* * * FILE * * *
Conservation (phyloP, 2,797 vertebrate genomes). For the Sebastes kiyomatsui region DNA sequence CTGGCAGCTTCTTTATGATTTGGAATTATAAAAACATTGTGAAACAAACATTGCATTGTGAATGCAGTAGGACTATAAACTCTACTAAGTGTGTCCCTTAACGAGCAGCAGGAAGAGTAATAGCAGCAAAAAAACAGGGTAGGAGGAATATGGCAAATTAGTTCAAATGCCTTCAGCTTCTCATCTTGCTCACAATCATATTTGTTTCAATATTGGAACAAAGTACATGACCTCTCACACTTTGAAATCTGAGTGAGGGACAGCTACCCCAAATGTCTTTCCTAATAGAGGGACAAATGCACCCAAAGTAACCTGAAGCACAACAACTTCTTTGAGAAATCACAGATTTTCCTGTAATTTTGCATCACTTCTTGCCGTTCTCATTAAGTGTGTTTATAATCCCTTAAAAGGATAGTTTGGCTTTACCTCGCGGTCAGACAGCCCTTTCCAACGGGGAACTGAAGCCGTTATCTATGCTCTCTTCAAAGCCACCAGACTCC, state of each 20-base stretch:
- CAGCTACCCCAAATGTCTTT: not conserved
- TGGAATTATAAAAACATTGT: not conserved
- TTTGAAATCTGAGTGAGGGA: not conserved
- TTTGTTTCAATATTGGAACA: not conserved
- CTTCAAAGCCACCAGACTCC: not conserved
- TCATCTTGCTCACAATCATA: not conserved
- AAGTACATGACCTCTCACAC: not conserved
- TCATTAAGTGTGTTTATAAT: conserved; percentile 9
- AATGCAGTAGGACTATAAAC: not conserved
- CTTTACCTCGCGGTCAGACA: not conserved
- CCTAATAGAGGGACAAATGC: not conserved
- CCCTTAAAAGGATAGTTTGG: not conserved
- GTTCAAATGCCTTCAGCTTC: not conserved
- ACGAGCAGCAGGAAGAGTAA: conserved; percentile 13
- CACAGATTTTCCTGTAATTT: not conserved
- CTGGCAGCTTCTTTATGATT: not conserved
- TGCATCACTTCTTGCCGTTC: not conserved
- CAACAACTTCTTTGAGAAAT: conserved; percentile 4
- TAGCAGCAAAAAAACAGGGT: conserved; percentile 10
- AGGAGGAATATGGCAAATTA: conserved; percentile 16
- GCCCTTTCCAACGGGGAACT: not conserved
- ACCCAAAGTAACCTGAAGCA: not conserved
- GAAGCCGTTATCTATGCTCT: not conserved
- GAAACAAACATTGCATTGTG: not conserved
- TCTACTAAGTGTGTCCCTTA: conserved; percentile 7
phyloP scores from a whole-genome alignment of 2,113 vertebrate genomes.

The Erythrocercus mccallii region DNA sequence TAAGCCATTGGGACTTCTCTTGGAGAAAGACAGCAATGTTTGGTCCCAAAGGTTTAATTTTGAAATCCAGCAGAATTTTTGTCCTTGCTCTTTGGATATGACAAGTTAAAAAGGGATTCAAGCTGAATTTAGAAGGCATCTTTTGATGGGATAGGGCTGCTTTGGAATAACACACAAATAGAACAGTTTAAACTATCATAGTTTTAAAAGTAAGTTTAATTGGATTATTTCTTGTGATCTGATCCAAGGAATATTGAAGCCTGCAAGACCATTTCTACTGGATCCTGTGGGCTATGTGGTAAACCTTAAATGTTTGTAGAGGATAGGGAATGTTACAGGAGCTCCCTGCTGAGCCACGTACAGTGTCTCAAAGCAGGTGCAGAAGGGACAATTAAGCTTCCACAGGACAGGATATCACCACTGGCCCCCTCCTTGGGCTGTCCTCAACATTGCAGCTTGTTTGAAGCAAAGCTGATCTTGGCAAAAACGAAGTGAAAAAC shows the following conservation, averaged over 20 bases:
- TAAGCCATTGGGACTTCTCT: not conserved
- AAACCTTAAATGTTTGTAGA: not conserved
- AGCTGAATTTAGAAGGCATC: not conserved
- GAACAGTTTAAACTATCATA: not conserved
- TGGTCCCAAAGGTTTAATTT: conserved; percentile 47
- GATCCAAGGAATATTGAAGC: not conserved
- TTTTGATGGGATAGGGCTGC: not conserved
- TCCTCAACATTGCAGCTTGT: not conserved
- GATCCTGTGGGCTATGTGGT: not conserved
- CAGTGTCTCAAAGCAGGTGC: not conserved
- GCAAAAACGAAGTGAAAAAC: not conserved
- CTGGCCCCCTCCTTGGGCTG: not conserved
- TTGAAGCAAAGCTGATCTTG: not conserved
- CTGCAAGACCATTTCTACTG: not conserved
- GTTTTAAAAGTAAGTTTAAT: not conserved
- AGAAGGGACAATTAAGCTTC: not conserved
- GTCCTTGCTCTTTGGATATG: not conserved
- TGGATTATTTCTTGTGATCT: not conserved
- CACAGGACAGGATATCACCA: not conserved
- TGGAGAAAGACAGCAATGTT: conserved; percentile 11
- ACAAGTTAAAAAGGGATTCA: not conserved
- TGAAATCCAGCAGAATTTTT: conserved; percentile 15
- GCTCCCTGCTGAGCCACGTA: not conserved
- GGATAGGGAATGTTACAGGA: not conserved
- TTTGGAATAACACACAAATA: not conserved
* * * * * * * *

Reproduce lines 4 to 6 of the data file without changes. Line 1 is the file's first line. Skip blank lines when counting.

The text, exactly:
- TTTGAAATCTGAGTGAGGGA: not conserved
- TTTGTTTCAATATTGGAACA: not conserved
- CTTCAAAGCCACCAGACTCC: not conserved